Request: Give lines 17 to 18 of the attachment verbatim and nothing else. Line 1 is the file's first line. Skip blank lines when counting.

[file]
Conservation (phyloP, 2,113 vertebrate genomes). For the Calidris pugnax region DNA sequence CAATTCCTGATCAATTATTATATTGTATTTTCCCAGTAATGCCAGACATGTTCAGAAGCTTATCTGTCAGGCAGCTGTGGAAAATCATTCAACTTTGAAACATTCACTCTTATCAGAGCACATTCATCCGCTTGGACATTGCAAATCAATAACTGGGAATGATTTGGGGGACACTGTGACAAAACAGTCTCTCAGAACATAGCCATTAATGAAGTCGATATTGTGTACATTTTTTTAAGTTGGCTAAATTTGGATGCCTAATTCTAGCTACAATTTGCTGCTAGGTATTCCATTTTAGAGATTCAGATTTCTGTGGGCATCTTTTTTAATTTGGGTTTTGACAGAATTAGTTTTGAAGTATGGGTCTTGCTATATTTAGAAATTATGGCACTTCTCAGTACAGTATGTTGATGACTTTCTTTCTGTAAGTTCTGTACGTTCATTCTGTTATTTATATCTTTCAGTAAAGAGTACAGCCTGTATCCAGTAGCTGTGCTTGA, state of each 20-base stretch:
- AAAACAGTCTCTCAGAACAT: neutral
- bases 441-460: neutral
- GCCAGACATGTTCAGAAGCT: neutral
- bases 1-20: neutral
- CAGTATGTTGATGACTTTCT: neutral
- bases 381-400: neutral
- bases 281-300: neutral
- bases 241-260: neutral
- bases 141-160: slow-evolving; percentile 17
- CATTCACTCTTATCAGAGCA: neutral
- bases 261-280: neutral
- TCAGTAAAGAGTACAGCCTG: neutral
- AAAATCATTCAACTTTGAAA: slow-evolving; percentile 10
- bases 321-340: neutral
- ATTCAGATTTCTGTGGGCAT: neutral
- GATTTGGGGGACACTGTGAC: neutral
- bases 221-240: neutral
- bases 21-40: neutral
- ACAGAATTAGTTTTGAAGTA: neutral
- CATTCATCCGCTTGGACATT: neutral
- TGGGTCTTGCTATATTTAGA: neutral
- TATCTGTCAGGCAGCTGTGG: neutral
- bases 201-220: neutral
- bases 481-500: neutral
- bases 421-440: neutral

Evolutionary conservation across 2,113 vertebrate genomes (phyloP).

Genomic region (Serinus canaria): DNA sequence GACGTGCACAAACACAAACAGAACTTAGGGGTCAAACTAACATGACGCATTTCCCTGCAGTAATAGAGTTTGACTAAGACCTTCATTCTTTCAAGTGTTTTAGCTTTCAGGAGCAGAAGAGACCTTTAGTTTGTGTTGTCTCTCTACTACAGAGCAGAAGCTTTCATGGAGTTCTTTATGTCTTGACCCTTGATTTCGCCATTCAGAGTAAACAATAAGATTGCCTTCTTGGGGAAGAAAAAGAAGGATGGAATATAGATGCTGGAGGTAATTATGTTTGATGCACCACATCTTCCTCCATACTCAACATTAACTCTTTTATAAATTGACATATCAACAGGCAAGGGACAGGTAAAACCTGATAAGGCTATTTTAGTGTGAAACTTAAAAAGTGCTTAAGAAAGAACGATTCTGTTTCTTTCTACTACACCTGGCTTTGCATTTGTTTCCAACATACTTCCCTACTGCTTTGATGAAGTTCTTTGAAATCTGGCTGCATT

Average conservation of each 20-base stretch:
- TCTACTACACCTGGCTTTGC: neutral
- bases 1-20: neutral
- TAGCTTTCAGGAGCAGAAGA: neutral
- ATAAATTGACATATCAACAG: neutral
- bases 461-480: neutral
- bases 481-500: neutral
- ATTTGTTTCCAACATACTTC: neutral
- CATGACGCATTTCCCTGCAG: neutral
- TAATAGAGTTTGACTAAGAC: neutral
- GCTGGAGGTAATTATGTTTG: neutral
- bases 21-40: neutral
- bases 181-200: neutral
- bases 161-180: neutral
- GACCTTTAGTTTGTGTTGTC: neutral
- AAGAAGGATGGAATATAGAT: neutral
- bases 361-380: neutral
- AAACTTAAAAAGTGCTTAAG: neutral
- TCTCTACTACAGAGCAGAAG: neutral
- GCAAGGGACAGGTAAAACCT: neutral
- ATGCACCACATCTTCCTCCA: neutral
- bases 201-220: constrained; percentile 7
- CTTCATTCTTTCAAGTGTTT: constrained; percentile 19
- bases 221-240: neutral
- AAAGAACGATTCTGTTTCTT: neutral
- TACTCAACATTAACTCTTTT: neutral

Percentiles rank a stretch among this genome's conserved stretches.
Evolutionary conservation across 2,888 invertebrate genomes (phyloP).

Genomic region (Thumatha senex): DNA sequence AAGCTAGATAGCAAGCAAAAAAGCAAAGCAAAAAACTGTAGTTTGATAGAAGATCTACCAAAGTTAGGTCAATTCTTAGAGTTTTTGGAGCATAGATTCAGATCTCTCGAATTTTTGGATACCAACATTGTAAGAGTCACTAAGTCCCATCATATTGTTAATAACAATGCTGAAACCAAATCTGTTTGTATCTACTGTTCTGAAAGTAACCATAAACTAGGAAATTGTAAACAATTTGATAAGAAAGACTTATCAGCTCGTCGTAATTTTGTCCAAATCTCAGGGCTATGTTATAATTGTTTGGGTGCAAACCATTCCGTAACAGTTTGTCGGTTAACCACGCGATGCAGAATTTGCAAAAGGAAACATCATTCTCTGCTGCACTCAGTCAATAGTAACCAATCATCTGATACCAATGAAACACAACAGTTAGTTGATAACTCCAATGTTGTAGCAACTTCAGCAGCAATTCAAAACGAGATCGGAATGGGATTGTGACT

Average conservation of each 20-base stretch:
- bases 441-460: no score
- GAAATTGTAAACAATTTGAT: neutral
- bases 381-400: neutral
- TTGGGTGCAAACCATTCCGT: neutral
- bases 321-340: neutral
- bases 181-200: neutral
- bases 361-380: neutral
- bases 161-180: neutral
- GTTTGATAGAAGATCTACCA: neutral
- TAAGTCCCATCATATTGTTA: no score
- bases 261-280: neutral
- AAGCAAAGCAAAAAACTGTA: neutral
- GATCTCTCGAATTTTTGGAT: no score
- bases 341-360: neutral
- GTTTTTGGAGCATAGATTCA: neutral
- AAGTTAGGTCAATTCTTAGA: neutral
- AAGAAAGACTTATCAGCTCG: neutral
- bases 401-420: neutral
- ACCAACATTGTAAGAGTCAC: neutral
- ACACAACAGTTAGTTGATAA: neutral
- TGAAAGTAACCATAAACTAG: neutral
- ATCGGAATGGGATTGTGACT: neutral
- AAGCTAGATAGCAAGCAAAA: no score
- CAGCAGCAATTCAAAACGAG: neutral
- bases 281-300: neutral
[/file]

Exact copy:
- GATTTGGGGGACACTGTGAC: neutral
- bases 221-240: neutral